TEA & JUSTICE chronicles the experiences of three women who joined the New York Police Department during the 1980s—the first Asian women to become members of a force that was largely white and predominantly male. In this award-winning documentary, Officer Trish Ormsby and Detectives Agnes Chan and Christine Leung share their fascinating stories about careers and personal lives, as well as satisfactions and risks on the job, the stereotypes they defied, and how they persevered. Intrigued by the image of Asian women in a non-traditional profession, filmmaker Ermena Vinluan explores her own mixed feelings about cops while honoring the challenges Ormsby, Chan and Leung embraced, and the far-reaching changes they helped bring about. Interviews with ordinary New Yorkers, leading advocates of law enforcement reform, and anti-police abuse activists consider proposed changes in police culture and explain how women’s preventive policing style, based on communication, contrasts with more reactive, physically forceful methods used by men. Humorous cartoons, lively graphics depicting cultural icons of strong Asian women, and original music enhance this nuanced study of race, gender, and power.
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Mother, Lebanon & Me

A visually striking meditation on loss and a perceptive political critique, this deeply personal work has two subjects: filmmaker Olga Naccache’s ailing mother and the chaotic country where Naccache was raised. Both fell sick in 1975, the onset of incurable depression for one and a bloody civil war ushering in deep divisions for the other. In this sequel to LEBANON: BITS AND PIECES (1994), Naccache ponders the plight of the country she clearly loves while honoring the mother dear to her. Her montage draws on conversations with Naccache's mother toward the end of life, along with footage of this beautiful, accomplished woman and ardent secularist in more physically robust times. Stunning scenes of tranquil Beirut and southern Lebanon contrast with close-ups of a nation under siege from within and abroad. Recent interviews with two longtime friends—a leftist teacher of philosophy in a Christian village school and a Shiite Muslim viewing Hezbollah as Lebanon’s only hope—raise crucial questions about the nation’s identity and precarious future.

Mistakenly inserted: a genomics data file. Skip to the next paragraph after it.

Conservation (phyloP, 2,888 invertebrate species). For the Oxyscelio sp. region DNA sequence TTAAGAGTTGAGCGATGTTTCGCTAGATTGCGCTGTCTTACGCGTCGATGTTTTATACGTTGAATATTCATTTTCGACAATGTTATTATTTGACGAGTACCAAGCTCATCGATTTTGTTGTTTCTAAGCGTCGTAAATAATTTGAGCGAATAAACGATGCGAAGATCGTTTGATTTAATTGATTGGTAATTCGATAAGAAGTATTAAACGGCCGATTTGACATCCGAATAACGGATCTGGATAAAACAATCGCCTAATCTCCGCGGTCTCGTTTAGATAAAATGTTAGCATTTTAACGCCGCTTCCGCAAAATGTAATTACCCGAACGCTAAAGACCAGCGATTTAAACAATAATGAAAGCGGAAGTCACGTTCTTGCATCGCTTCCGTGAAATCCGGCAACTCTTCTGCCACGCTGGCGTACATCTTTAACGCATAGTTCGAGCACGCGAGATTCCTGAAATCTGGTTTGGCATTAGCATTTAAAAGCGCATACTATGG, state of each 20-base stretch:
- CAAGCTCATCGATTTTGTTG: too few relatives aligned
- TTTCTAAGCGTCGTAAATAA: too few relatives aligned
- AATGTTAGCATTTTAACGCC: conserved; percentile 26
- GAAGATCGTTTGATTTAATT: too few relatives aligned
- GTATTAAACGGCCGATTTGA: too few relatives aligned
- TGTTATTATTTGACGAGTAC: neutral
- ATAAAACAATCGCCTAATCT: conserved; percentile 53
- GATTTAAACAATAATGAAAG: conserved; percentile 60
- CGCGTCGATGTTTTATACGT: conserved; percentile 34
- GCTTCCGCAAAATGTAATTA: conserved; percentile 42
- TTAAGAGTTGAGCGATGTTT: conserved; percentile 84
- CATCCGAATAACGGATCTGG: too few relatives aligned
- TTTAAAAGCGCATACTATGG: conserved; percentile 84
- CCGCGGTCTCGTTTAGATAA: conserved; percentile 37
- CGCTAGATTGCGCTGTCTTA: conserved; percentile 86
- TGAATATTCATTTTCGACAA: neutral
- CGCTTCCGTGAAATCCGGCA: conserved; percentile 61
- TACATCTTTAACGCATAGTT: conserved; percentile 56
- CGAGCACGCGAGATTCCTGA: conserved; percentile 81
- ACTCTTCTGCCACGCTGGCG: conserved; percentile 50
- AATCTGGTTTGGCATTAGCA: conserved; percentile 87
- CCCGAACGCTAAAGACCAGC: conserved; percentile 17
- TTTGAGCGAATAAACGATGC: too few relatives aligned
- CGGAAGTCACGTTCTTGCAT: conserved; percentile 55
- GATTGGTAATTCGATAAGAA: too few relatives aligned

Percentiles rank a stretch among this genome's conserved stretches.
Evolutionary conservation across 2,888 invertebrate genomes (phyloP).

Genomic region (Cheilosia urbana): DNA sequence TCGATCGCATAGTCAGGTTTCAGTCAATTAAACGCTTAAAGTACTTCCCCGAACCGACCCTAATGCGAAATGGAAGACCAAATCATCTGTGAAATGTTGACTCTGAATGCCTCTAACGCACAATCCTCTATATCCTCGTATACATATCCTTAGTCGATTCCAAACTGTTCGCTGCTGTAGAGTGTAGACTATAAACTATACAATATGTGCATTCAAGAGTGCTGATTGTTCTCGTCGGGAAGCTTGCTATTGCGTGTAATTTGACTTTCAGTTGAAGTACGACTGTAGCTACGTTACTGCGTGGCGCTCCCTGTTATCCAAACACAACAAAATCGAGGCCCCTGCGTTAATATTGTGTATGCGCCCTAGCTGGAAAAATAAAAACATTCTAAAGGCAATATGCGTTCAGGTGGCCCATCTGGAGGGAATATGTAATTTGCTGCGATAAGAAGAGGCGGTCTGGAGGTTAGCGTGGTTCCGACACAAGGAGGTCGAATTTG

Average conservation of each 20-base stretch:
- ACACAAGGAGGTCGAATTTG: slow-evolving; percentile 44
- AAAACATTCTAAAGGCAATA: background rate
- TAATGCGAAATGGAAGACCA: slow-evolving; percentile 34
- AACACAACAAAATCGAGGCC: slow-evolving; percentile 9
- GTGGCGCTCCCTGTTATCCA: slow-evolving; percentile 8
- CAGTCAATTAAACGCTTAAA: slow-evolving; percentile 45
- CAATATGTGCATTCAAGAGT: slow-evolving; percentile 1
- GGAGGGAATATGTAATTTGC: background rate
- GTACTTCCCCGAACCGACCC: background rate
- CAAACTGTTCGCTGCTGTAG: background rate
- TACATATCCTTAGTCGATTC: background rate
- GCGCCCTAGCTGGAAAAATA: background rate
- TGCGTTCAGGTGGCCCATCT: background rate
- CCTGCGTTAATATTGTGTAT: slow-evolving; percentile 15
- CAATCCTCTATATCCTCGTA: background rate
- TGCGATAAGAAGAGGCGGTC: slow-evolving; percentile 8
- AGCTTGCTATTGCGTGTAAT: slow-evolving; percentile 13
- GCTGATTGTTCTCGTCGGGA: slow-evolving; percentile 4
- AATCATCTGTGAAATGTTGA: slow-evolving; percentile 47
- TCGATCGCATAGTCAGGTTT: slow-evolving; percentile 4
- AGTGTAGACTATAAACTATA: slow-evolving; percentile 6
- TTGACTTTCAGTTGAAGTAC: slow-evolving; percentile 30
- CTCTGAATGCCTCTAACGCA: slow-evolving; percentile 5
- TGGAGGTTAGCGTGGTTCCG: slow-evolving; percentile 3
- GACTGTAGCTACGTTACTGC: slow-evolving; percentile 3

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THE HERETICS